• 2011 October 20, Michael da Silva, “Stoke 3 – 0 Macc Tel-Aviv”, in BBC Sport[2], archived from the original on 7 March 2016:
        With the Stoke supporters jeering Ziv's every subsequent touch, the pantomime atmosphere created by the home crowd reached a crescendo when Ziv was shown a straight red shortly after the break in extraordinary circumstances.
  2. Something that supports another thing.
    • 1841, C[harles] W[ye] Williams, “Of Gaseous Combinations, and Particularly of the Union of Coal-gas and Atmospheric Air”, in The Combustion of Coal and the Prevention of Smoke Chemically and Practically Considered. By C. W. Williams. Part the First, 2nd edition, London: Simpkin, Marshall, and Co. [et al.], OCLC 494502697, page 35:
      Combustibility, then, is not a quality of the combustible, taken by itself. It is merely a faculty which may be brought into action through the instrumentality of a corresponding faculty in some other body. It is, in the case now before us, the union of the combustible with oxygen, and which, for this reason, is called the "supporter"; neither of which, however, when taken alone, can be consumed. To effect combustion, then, we must have a combustible and a supporter of combustion.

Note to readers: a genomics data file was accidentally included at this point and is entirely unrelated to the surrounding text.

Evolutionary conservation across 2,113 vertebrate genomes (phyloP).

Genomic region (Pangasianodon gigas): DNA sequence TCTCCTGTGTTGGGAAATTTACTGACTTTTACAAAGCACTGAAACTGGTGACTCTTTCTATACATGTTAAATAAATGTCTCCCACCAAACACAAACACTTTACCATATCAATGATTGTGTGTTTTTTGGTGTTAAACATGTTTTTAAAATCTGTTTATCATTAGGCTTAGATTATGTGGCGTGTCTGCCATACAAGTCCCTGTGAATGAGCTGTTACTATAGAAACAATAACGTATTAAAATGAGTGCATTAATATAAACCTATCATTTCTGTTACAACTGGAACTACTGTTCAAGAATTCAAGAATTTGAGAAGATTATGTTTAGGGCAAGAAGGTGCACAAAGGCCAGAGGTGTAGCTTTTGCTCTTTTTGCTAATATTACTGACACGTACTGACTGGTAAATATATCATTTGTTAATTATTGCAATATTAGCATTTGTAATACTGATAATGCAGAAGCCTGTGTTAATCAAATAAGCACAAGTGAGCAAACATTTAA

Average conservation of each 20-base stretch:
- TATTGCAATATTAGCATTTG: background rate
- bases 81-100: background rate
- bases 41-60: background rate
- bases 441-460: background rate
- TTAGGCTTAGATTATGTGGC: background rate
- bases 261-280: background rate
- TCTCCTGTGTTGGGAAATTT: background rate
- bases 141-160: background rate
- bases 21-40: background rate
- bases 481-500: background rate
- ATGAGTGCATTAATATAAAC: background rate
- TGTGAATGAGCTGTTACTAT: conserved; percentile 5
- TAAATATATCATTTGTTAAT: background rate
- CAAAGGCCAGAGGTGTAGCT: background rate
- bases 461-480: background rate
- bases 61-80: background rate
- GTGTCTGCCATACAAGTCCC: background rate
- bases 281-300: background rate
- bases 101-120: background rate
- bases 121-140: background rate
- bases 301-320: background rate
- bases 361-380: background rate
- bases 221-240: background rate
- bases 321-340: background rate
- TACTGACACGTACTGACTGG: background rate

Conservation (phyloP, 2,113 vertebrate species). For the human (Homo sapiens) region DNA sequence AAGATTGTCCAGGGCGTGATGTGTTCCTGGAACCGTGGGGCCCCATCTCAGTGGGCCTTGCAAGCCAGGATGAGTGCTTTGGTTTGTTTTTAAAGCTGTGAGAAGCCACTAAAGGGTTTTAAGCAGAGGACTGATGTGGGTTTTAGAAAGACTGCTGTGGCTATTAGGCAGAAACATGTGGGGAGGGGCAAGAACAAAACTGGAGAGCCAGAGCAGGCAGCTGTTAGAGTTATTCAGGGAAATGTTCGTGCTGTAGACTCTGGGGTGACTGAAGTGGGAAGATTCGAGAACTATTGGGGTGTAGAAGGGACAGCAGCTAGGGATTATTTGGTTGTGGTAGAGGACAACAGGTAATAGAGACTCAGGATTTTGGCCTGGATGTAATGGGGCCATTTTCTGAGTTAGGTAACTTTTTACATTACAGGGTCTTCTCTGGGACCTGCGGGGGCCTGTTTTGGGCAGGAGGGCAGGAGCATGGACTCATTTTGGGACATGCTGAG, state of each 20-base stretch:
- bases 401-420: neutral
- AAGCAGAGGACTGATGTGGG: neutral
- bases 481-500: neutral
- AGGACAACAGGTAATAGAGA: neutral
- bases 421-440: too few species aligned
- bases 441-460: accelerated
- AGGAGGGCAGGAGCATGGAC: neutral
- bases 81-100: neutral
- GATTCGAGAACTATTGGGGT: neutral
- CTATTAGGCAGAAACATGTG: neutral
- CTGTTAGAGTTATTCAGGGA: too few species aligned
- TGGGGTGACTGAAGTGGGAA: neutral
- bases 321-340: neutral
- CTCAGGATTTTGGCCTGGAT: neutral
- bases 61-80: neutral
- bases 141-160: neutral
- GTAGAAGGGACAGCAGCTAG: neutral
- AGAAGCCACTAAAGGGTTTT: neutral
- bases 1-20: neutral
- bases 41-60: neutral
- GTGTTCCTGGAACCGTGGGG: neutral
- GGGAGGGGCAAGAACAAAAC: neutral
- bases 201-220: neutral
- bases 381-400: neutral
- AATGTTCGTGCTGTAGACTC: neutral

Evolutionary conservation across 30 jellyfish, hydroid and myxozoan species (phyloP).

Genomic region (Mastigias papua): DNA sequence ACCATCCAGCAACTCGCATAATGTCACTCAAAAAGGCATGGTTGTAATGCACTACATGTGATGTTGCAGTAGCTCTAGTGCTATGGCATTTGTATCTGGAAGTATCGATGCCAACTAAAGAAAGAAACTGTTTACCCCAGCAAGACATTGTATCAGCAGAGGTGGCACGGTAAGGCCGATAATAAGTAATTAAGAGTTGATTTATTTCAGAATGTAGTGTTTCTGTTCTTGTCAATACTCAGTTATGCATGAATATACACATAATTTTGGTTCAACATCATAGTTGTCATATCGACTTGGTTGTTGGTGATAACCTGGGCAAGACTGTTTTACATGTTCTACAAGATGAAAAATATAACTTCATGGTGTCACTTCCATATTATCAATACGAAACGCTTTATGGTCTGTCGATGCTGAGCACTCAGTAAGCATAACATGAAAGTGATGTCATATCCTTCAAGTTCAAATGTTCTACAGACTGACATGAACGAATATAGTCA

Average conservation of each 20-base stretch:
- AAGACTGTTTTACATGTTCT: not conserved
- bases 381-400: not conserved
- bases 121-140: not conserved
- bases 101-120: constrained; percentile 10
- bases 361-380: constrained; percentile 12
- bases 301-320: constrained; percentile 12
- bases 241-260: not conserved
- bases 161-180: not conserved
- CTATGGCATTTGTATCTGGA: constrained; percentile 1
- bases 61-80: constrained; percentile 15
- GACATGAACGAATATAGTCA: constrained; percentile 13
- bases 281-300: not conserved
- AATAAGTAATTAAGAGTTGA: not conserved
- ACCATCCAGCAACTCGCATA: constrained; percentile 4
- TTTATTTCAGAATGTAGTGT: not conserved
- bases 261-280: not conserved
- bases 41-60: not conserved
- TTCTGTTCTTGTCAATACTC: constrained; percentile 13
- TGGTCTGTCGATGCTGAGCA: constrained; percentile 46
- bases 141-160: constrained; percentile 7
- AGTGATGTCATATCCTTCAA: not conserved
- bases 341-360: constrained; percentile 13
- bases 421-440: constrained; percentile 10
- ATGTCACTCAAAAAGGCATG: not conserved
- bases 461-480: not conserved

1. Something that supports a structure such as a building or a sculpture.
      • 1967, Sigfried Giedion, Space, Time and Architecture: The Growth of a New Tradition (Charles Eliot Norton lectures, 1938-1939.), 5th rev. and enl. edition, Cambridge, Mass.: Harvard University Press, ISBN 978-0-674-03047-3, page 482:
        Plane surfaces predominate in this factory. The glass and iron walls are joined cleanly at the corners without the intervention of piers []. [Peter] Behrens bounded the glass walls of his famous Turbine Hall right and left with monumental cyclopean walls. These have disappeared with [Walter] Gropius. His walls show that they are no longer supporters of the building, but simple curtains, protection against inclement weather, as Gropius put it.
      • 2004, J. R. Piggott, “The ‘Parent Building’: The Crystal Palace in Hyde Park and the Great Exhibition, 1851”, in Palace of the People: The Crystal Palace at Sydenham 1854–1936, London: Hurst & Company, ISBN 978-1-85065-727-9, page 6:
        [Joseph] Paxton had made this enormous water-plant [Victoria amazonica] to flower for the first time outside its native South American rivers at Chatsworth on 9 November 1848, and with its ‘radiating cantilevers and cross girders’ it had a similar structural principle, he told the Society of Arts, to the ‘longitudinal and transverse girders and supporters’ of the building.
    2. (heraldry) An animal or figure that supports a shield in a coat of arms.